I concur 100%. Judge Perry also comes across as compassionate and thoughtful. His interaction with the jurors and witnesses has been patient and kindly. I especially appreciate that he doesn't play favorites in the courtroom in regards to protocol.

I do think Baez should have been held in contempt more than a few times, though, for blatently ignoring Perry when he has sustained an objection by the prosecution and snidely sneeks in additional improper cross-examination. Personally, I think Baez is a disgusting, egotistical little weasel. It wouldn't surprise me one iota that if convicted, Casey will get retried due to incompetent legal representation (and I've heard more than one of his colleagues say they think he should be disbarred). The man is a complete pig, IMHO.

Reba Kennedy said...

Hi Anonymous,
Yes, my respect for Judge Perry continues to grow by the day. This morning, his calm reading from the Evidence Handbook on how hearsay is acceptable for a testifying expert to include in his analysis was amazing, and his calm direction to the lawyers to read over the Handbook over lunch was remarkable.

Will his patience reach an end before this case is over? I dunno.

Contempt? That's a biggie - but heck, wouldn't that be something to see?

Thanks for writing,

Theresa said...

I agree completely. Judge Perry is certainly no Judge ITO.

I have limited knowledge of legal proceedings and won't pretend that I could find my way out of a courtroom with a map and signage but I do know from a lay person's perspective this judge seems to know his stuff.

From what I've read he has had many death penalty cases and NONE of them have been overthrown. If it is POSSIBLE to save this trial from BAEZ .. Judge Perry is the best person for the job.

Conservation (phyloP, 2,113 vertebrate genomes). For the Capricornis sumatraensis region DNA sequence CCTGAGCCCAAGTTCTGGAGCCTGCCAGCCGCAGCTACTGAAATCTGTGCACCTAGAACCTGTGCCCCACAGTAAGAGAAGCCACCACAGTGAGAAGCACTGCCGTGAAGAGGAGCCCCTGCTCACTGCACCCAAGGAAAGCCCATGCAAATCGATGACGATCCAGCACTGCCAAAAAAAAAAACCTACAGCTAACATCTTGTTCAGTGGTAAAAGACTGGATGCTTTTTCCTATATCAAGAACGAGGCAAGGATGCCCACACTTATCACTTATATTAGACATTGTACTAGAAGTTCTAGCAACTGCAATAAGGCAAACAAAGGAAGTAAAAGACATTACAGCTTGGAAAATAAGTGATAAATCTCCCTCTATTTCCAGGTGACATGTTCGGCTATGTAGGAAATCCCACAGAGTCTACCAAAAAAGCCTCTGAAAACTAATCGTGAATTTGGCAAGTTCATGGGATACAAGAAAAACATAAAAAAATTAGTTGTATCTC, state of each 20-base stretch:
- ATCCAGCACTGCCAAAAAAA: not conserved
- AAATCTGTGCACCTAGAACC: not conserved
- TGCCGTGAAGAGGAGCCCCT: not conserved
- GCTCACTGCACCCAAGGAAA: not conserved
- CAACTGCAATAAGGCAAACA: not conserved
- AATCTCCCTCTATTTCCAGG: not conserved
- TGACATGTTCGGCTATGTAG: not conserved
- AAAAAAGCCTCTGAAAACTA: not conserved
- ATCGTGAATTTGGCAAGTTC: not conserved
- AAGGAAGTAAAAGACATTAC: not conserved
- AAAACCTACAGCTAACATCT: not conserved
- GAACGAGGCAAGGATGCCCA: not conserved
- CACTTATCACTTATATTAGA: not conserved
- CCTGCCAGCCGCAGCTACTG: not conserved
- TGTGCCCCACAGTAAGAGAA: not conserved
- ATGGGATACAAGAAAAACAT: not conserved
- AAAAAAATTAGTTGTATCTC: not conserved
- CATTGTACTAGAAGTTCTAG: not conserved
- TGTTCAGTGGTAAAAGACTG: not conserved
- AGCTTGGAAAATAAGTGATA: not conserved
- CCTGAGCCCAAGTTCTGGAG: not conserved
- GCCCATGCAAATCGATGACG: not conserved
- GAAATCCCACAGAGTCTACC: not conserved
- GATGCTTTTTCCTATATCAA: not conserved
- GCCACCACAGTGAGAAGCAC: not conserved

Theresa said...

Reba, Have you reviewed the footage of the drama from the jury selection phase? Some crazy from the spectator section hollered out something during the proceedings. Judge Perry ripped her a new one.. I was fascinated.. although I'm sure you have seen this sort of thing in your career.

Just curious if you've seen it.

Theresa said...

Wow.. Electric chair is an option in Florida:

Reba Kennedy said...

Hi Theresa,
As for the electric chair, I think they nicknamed it Old Sparky - but Florida's been steady with lethal injection process for years. If you surf around, I think they have photos of it. Spooky.

And NO I haven't had time to watch much but really appreciate the heads up on the jury selection video. I want to see that, will try and catch up on things this weekend. Maybe. Just remembered its Fathers Day. Argh!

Thanks for writing!

Anonymous said...

As a young trial lawyer, Judge Perry's calm and measured control of the courtroom, the case and the lawyers gives me hope for the rest of the bench. All to often I am confronted on a weekly basis with judges who are unwilling to make decision, those who are still living out their days as plaintiffs lawyers on the bench and ruling as such, or those who have absolutely no respect for the counsel who appear in front of them. Wish we had more like Judge Perry in my jurisdiction.